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Making good experiences even better

(This post updates and extends content in chapters 2, 3, 7, 8 and 10 of Connect with Nature). How good are you at making the most of those events in life that trigger ‘feel-good’ emotions such as joy, gratitude, contentment, awe and inspiration?  When you are looking at natural scenes or objects like the ones in the photos, for example, do you ever do anything to increase the emotional impact of the experience?

These may strike you as odd questions, especially if you think that emotions, both positive and negative, are reactions to what happens to us. If someone pays you a compliment, for example, it may seem obvious that you ‘automatically’ react with feelings of pleasure and pride. In the same way, it may seem that the fear you feel when accosted by a snarling dog is a direct reaction to the dog’s behaviour.

But emotions are not hard-wired, automatic or direct reactions. When bad events occur, people do not automatically feel negative emotions and, conversely, good events do not automatically trigger positive emotions. Emotions do not arise from events as they are but as they appear to be to our brains.

It may seem that what we experience moment-by-moment is the ‘real’ world, the world that is. But what science has discovered is that our brains work on the basis of what they expect or predict the world to be – their version or interpretation of the world. They work this way because they cannot process all the information they receive (11 million bits every second). To avoid being overwhelmed, they make ‘guesses’ about what is happening in the external world. The guesses take the form of expectation and predictions based on models our brains have distilled from past experience. By selecting the models which seem to fit the information that can be processed our brains create their versions of the world. The fit may or may not be a good one, but the versions our brains create are THE world as far as our brains are concerned.

What this means is that the world you are navigating moment-by-moment is one created by your brain and is, therefore, uniquely yours. It may be a world that others appear to share, but that is an illusion.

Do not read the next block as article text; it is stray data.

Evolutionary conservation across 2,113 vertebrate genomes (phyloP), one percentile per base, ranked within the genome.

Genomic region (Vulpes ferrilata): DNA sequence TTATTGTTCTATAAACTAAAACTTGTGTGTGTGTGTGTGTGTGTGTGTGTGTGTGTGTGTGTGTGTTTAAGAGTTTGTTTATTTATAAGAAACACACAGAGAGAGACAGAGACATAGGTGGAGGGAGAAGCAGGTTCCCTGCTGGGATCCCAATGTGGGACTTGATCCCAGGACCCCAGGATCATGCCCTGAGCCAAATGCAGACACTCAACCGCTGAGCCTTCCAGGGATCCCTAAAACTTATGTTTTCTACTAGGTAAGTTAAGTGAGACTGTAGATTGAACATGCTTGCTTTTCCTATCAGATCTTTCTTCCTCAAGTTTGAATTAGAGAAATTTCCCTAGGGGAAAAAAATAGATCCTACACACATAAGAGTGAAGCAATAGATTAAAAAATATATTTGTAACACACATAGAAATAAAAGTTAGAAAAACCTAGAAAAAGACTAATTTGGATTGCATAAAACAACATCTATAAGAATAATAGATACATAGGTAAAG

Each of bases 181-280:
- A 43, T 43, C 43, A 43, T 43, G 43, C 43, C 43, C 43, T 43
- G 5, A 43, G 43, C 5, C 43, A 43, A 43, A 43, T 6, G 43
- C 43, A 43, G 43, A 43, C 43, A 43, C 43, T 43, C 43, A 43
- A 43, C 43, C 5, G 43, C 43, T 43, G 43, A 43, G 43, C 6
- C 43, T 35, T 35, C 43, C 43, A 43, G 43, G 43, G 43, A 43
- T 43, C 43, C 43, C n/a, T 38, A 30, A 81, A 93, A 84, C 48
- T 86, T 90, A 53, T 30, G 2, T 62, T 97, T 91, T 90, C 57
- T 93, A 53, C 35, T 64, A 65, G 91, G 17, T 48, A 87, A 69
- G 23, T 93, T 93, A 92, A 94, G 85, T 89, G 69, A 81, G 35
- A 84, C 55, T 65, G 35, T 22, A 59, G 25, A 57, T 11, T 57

It also means that our emotions are not responses to actual events or situations but to our brains’ reading of those events and situations.  So, by giving ourselves experiences that change the mental models our brains use to fashion our expectations and prediction about the world, we can change and regulate our emotions. If you have overcome a fear of water, for example, by gradually extending your water activities, you have applied this principle.

What works for negative emotions, such as fear, works also for positive emotions. We can enhance the joy, gratitude, interest and inspiration, for example we get from situations, including situations that already evoke positive emotions. We can make ‘good’ experiences even better.

A way of doing this is by savouring, a process developed by Professor Paul Bryant. Savouring is attending to, appreciating and enhancing positive experiences. A person savouring a piece of quality chocolate, for example, might roll the piece around in their mouth consciously sensing the different flavours and textures of the chocolate and the filling. They might focus on the feelings they are having – joy, contentment and gratitude, for example. They might break up the piece so that can extend the experience. And they might share their thoughts and feelings about the chocolate with someone else.

In contrast, another person might pop the whole piece into their mouth, give it a quick taste and swallow it. This would not be savouring. Savouring focuses and dwells on the positive feelings that flow from an event as well as the event itself. It also involves strategies that intensify and prolong the experience.  Savouring “involves not just the awareness of pleasure, but also a conscious attention to the experience of pleasure”.

Savouring increases enjoyment of life. It places us in charge of our own happiness, and it can be applied to almost any positive experience – present, past (as captured in a memory or reminiscences) or future (as anticipated or imagined).

The benefits of savouring have been extensively researched and include:

  • promoting happiness
    • reducing the symptoms of depression and anxiety
    • buffering stress
    • reducing the risk of mental health disorders including suicidal ideation
    • controlling pain

Savouring delivers its benefits by changing our brains. It is known to do this in two ways. First, it strengthens our brains’ capacity to produce positive emotions. This is important because evolution has given us brains that are more attentive and responsive to negative events.  It is said that it takes five positive experiences to match the impact of one negative one.